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Wednesday, April 18, 2012

Cultivate awareness


Everybody makes a choice, but a choice made in unawareness is compulsion. Let us say you get angry. It is your choice to be angry. You believe that is the way to handle the situation, but the choice is made in such unawareness that it is a compulsion.

One must shift into making a conscious choice. Even a simple act, like when you  wake up in the morning, he unconscious choice is that you do not want to  wake  up.  This is the unconscious choice. Your physical body wants to remain in the bed for some more time.

There are so many limitations in your experience of life that in many ways, unconsciously, you are not really looking forward to the day. Let us say tomorrow,  you  have  planned to go on a picnic. Do you see, before the sun rises you will wake up on that  day? Consciously, you had decided the previous day; you are now looking forward to tomorrow.

Why ascetic paths were set is simply because of this: you start doing things that are naturally not comfortable for you; you do it but you do not like it. Things that you like, you can do compulsively.

Things that you do not like, you can only do it consciously; there is no other way. When you are hungry, the natural urge is to grab food and eat. Now you make a  conscious  choice, ‘I am very hungry, but I am not eating.’ To stay away from food, there is no other choice except being conscious about it.

Maybe,  initially your awareness is only for half-an-hour a day, but gradually you are bringing it into various aspects. The idea of cultivating awareness is to make it seep into your life.
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Be not slave to habits

P P Wangchuk, Hindustan Times

Ambrose Bierce, American writer, had said, “In each human heart is a tiger, a pig, an ass and a nightingale. Diversity of character is due to their unequal activity.”

Let us remind ourselves that this “unequal activity” depends entirely on circumstances; and different traits come to the fore in different individuals. Man, when born, comes with no habits and behaviour pattern. It is all the “goings-on” around him that influence him and he becomes a product of his circumstances.

That makes one feel sure that we are all victims of our habits and circumstances. While circumstances lead us to our developing particular habits and a behavioural pattern, habits form an important factor in changing circumstances.

No wonder, Shakespeare too had this on his mind when he said that circumstances could change one into anything — One could become courteous or quarrelsome, a liar or truthful, an ass or a nightingale — all depending on one's circumstances.

Do you think Gandhi would have become the Gandhi we know today but for the British  rule? And similarly, but for the circumstances you were in, you would have been quite another person, different from what you are today.

English poet William Hazlitt had said that man is the only animal that laughs and weeps; for he is the only animal that is struck with the difference between what things are and what they ought to be.

That drives us to the point that your habits, over a period of time, blunt this much-desired trait of making sense of what is good and what is bad for you and for your society. Chances are greater that your habits are well-trained to judge what is good for yourself but may not be necessarily good for others.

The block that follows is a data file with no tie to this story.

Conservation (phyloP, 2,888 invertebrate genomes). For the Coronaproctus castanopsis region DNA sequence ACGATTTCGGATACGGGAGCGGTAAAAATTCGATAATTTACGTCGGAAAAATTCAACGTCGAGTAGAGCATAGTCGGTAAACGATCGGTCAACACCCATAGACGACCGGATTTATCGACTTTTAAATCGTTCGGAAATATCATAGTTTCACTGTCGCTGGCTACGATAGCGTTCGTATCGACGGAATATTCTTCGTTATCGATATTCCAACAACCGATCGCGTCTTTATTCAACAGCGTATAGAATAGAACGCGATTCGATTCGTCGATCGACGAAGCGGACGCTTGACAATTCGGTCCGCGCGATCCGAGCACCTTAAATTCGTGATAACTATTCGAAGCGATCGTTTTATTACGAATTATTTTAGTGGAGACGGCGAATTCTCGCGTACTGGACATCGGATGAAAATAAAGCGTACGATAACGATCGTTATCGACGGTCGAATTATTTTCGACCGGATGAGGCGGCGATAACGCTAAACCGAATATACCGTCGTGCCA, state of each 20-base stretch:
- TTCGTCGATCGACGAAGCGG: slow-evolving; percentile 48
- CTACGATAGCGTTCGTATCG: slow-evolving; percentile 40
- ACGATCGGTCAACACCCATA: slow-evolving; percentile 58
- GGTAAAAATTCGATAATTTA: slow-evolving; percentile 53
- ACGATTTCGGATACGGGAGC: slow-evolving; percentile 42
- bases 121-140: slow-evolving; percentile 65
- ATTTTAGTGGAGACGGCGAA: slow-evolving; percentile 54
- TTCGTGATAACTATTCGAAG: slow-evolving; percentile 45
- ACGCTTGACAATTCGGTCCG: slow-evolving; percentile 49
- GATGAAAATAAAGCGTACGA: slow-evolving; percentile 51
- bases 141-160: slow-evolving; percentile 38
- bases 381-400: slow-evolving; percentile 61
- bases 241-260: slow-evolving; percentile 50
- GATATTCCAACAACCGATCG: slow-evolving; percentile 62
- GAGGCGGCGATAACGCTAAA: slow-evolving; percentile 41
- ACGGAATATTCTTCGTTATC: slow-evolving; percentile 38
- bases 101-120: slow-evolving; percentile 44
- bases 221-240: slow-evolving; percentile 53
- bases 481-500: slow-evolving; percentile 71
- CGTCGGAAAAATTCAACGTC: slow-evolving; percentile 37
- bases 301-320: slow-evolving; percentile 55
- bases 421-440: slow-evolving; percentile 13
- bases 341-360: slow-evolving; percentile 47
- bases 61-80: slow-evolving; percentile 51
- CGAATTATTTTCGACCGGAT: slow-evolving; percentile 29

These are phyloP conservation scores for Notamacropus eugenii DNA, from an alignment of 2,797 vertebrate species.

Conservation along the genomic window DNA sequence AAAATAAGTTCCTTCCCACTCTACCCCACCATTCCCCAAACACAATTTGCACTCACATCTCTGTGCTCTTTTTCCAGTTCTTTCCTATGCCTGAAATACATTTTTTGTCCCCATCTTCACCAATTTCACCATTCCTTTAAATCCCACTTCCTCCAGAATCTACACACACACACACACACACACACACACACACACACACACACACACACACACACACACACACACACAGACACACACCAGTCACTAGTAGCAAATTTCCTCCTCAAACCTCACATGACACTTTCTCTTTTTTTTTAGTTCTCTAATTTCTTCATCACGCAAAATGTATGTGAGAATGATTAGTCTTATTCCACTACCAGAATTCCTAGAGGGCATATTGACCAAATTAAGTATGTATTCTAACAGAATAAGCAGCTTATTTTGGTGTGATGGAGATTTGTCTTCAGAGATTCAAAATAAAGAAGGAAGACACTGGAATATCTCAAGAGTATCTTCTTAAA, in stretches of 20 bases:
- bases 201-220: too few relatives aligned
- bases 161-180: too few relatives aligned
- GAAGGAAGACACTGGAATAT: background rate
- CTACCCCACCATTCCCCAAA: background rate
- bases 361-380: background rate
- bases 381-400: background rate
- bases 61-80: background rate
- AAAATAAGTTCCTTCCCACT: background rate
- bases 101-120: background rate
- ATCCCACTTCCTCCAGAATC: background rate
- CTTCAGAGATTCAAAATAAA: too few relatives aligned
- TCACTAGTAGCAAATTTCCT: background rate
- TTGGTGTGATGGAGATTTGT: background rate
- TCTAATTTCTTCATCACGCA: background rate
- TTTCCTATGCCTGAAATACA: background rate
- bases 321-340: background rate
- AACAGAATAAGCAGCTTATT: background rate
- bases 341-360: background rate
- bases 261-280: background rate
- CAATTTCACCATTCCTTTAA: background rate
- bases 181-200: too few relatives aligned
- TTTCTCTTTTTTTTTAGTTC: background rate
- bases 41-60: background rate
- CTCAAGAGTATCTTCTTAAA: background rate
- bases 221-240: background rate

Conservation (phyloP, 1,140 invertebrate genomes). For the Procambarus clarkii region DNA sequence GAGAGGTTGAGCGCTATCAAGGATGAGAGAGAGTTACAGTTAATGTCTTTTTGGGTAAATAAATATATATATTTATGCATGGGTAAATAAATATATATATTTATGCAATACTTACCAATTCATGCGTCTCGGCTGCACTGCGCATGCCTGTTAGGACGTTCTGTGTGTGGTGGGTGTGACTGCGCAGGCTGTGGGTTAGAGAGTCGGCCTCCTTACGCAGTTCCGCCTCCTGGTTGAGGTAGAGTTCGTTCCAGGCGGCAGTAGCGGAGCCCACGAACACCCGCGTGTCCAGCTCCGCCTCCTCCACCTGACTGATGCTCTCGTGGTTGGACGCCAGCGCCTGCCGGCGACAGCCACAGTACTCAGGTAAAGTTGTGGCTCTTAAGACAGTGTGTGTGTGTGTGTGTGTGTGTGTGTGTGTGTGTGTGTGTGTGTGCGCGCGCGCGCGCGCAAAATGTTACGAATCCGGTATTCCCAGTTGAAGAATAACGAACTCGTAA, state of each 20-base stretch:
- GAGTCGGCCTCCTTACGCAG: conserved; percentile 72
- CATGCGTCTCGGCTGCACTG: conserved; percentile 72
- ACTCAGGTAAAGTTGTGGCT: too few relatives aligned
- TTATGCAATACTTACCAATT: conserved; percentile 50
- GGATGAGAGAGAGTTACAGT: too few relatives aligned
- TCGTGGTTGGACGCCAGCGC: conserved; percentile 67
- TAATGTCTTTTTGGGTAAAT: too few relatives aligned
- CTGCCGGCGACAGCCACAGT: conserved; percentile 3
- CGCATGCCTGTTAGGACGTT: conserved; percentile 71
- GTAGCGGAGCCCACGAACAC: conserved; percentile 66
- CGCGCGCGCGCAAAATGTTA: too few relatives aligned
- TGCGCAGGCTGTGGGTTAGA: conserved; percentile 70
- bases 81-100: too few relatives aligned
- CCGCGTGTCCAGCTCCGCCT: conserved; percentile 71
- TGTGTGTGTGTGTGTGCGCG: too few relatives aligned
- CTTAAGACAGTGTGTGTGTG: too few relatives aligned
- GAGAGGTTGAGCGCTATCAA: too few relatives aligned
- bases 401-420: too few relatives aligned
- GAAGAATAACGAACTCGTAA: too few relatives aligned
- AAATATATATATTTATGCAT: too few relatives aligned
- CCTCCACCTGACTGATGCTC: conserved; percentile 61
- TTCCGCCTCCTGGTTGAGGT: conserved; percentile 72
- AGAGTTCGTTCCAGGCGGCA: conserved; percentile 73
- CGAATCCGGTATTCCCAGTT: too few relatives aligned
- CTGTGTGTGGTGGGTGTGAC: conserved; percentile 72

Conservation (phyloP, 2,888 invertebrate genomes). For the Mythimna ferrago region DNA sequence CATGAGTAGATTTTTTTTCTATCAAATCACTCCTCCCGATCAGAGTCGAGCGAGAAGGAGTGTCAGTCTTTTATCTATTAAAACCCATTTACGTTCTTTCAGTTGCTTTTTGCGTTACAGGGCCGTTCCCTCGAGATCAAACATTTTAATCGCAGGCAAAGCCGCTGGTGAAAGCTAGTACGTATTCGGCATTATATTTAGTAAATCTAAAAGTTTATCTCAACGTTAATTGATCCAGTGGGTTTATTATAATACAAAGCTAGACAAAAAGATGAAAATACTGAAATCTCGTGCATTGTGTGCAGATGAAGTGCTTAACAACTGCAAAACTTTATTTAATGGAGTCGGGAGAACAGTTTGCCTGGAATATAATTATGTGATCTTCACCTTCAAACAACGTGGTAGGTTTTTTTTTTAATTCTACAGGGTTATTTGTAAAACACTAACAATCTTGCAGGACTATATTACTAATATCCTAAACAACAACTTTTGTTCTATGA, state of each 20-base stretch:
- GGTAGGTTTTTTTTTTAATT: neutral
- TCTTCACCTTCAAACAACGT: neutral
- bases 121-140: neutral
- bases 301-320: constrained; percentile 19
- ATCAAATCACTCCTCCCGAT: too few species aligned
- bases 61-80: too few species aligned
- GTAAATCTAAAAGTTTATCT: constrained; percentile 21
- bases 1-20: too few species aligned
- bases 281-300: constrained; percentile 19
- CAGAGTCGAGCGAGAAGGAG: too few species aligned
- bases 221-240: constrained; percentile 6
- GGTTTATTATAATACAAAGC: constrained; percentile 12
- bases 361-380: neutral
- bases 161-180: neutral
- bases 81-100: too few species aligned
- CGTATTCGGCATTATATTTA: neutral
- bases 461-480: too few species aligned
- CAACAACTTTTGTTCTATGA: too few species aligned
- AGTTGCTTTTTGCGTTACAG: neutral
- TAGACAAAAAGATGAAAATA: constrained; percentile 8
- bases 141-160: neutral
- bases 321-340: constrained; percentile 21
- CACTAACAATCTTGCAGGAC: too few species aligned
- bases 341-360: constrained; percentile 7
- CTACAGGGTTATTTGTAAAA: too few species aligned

So the moral: You have become selfish and your behaviour and habits are the very antithesis of the concept of the greater good of all. Pause for a moment and ponder over how to acquire habits that will make you more humane and loving. Let's give a lie to ‘Old habits don’t die’.
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Love, revere nature

Dharminder Singh Ubha, Hindustan Times

Nature is peerless in vastness, bounties and beauties. It is the richest treasure mankind has. Man can benefit from it, learn from it and enjoy it in countless ways. No other single source can educate his mind and sublimate his soul like nature does.

Wordsworth, while asserting that "Nature never did betray the heart that loved her" declares that nature is our best teacher and guide: "One touch from a vernal wood/May teach you more of man / Of moral evil and of good /Than all the sages can."

In yet another poem, he laments that in man's blind craze for material comfort, he has drifted from nature, as a consequence of which, he has lost spiritual depth and peace of mind.

Our own sages and saints have said nature has a lot to give and teach us, and if we want to put an end to the miseries of our life, we should go back to the lovely lap of our benign mother, nature.

Today's man is unhappy and discontented because he has gone away from nature and started attaching too much importance to worldly things. This attitude has made him greedy, selfish and narrow-minded.

The great lesson from nature is that it never discriminates between the great and the small, the rich and the poor, the young and the old. It treats  all alike and distributes its bounties freely to whosoever approaches it. It inspires us to do good, to be kind to everybody and to add to the beauty of the world.

How bad that in his greed for more and more material comforts, man has started playing havoc with nature that sustains him, feeds him, soothes his heart and sublimates his soul, which gives him endless joy, and elates his spirit by making him forget the rough and tumble of this world! To conclude in Guru Nanak's words, "I am a sacrifice to Your almighty creative power which is pervading everywhere. Your limits cannot be known."

Isn't it time for us to think and be kind with nature?
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